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Whenever you take my recommendations for cheap vegan skincare right to heart (and the shops), I first need to tell you a little bit about my skin.

Pale.  Thin. Red.

Apart from that, it’s not really…anything. It’s actually kind of well behaved.

It’s not oily (although it’s sometimes sweaty), it’s not combination, it’s only dry on one specific part of my face (a spot between my brows, about the size of a 5p). Sometimes it’s dehydrated.

So that’s the kind of skin I buy my skincare for. Obviously.

In terms of specific products, I’ll only suggest a few, because it’s pointless me recommending something that won’t suit your skin. Caroline Hirons is the go-to for ace skincare, and she v kindly says if a product is cruelty-free and vegan in her reviews. Ta Caroline.

That being said, here are a couple of things I’ve recommended time and again to people (who’ve loved them), or I give as gifts:

This Body Shop cleansing butter.

This Soap and Glory hot cloth cleanser

The Soap and Glory one is fairly thin, the Body shop one is medium (great description, Caroline, top class), but if you need something really thick, then Ultrabland by Lush is great.

My favourite cheap vegan skincare brands

Please be aware that whilst these brands have extensive vegan ranges, not every product is vegan. I’ll try to link that info if I can find it.

The Body shop

These are the vegan products – shout out to The Body Shop for giving them their own section.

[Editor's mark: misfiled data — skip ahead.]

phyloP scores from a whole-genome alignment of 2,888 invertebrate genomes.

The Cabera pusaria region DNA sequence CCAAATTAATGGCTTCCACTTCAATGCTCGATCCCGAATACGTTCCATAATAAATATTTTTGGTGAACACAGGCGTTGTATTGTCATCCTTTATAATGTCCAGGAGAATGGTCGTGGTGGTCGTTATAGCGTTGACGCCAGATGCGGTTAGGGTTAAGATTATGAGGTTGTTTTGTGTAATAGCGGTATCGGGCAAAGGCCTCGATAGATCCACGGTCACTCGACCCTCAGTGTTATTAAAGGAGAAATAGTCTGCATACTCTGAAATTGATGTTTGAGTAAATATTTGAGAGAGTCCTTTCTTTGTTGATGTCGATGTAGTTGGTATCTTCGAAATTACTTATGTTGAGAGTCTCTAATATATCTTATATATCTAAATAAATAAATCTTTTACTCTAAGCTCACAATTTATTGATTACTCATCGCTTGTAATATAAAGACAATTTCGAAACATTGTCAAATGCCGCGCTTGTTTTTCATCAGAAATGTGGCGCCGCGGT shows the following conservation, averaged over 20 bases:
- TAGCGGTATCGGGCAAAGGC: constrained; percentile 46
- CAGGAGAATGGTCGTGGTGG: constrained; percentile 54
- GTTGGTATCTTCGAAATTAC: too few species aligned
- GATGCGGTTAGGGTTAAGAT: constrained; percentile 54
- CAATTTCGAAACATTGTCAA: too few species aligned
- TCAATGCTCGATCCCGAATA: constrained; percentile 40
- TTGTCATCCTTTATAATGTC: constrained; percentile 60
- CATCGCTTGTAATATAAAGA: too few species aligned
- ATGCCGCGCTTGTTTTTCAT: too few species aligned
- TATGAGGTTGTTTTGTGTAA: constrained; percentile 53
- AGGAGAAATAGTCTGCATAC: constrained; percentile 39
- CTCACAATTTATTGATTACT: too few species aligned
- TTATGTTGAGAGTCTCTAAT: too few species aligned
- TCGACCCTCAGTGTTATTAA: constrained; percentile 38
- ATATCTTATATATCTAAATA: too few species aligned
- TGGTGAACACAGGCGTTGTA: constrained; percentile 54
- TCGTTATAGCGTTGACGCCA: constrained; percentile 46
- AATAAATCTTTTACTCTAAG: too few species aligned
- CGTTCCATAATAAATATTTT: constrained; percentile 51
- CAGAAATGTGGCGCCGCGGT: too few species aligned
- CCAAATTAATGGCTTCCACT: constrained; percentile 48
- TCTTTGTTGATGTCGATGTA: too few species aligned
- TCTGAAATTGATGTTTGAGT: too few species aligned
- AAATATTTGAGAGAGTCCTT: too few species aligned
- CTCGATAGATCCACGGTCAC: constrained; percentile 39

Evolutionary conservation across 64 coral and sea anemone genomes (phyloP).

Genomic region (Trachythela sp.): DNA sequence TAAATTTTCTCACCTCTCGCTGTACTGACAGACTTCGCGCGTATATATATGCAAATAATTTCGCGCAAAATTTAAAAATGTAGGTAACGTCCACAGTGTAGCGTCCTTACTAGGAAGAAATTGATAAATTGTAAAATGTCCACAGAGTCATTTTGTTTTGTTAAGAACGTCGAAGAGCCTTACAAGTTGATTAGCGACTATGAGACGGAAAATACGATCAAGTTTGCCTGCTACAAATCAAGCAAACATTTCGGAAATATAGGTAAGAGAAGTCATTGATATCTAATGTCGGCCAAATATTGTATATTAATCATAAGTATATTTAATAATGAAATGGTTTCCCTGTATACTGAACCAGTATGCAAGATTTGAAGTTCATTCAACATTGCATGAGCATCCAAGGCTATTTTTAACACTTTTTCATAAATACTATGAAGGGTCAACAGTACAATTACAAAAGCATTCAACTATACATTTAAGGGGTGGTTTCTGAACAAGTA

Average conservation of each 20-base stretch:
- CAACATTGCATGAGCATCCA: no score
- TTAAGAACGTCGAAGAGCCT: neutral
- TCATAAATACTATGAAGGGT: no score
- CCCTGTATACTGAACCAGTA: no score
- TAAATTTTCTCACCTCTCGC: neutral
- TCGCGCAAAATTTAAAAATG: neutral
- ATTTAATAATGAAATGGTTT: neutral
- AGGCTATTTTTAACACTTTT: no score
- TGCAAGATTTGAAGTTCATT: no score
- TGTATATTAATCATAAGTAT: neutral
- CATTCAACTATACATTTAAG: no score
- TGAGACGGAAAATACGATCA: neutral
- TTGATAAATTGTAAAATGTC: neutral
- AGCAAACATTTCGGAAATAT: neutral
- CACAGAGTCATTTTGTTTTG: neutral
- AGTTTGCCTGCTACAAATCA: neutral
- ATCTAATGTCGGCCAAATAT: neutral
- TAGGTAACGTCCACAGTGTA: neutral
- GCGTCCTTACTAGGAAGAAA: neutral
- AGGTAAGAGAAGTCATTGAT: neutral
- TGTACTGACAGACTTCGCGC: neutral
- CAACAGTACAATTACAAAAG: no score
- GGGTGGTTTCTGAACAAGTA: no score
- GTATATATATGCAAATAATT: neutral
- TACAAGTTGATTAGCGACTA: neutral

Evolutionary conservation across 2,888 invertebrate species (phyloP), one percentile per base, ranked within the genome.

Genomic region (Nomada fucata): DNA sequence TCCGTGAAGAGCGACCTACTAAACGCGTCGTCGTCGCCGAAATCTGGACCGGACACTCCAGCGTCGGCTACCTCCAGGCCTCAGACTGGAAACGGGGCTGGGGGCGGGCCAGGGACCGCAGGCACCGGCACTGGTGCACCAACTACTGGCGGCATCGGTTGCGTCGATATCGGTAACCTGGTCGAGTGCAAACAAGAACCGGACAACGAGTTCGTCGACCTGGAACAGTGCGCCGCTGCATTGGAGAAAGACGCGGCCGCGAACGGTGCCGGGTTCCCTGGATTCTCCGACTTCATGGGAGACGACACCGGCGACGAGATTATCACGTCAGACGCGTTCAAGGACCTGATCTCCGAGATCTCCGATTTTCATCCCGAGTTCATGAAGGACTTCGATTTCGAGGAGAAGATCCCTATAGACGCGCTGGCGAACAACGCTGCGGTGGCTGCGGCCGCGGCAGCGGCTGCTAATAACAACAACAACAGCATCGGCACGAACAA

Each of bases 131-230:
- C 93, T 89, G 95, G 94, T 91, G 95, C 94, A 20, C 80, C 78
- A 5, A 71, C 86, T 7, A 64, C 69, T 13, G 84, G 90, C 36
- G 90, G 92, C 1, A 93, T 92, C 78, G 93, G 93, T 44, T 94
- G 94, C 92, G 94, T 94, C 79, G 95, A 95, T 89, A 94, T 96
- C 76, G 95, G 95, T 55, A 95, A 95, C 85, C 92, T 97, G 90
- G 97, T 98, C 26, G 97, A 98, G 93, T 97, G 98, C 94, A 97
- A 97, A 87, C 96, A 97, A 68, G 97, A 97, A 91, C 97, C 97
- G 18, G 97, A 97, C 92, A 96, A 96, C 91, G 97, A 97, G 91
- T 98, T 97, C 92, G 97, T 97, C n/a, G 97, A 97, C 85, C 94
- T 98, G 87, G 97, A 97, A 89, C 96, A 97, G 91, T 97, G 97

I also highly recommend the Skin Defence SPF (it smells divine) – it’s really light and doesn’t leave you looking like you’re rubbed chalk on your face.

Soap and glory

Obligatory list of vegan products

It doesn’t list the Ultimelt as a vegan product BUT it does say the Fab Pore hot cloth cleanser is, so I think they’ve made a typo. From the list of ingredients, it seems to be vegan. I mean, why bother using synthetic beeswax if you’d use other animal products in the ingredients?

I always use the shower gels because they last yonks and they’re always on 3 for 2.

The skincare, in general, is nice, but I personally don’t think it’s worth the price unless you get it on offer.

Buy it in Boots.

Superdrug own ranges

All of the products I’ve encountered are vegan, but plz check the labels.

I use both the B. and the Naturally Radiant brands. Both are pretty basic but nice. I like the Naturally Radiant hot cloth cleanser (I love me a hot cloth cleanser!) and I use the exfoliating tonic too – it’s similar to Pixi’s Glow Tonic, but not as potent.

I use the serums and moisturisers from the B. range, and I’ve never met one I didn’t like. It’s best to avoid day creams with SPF because they can sit funny on the face and leave a white cast (and can cause flashback in photos). I’d definitely recommend getting a separaSPFspf, such as the Boy Shop one.

Ooo and there’s a serum from Superdrug that’s in white and blue packaging for about £3.99 which is SERIOUSLY good. Though almost always sold out. Keep an eye out for it though! Here’s a review, though they’ve shockingly enough hiked up the price.

TK Maxx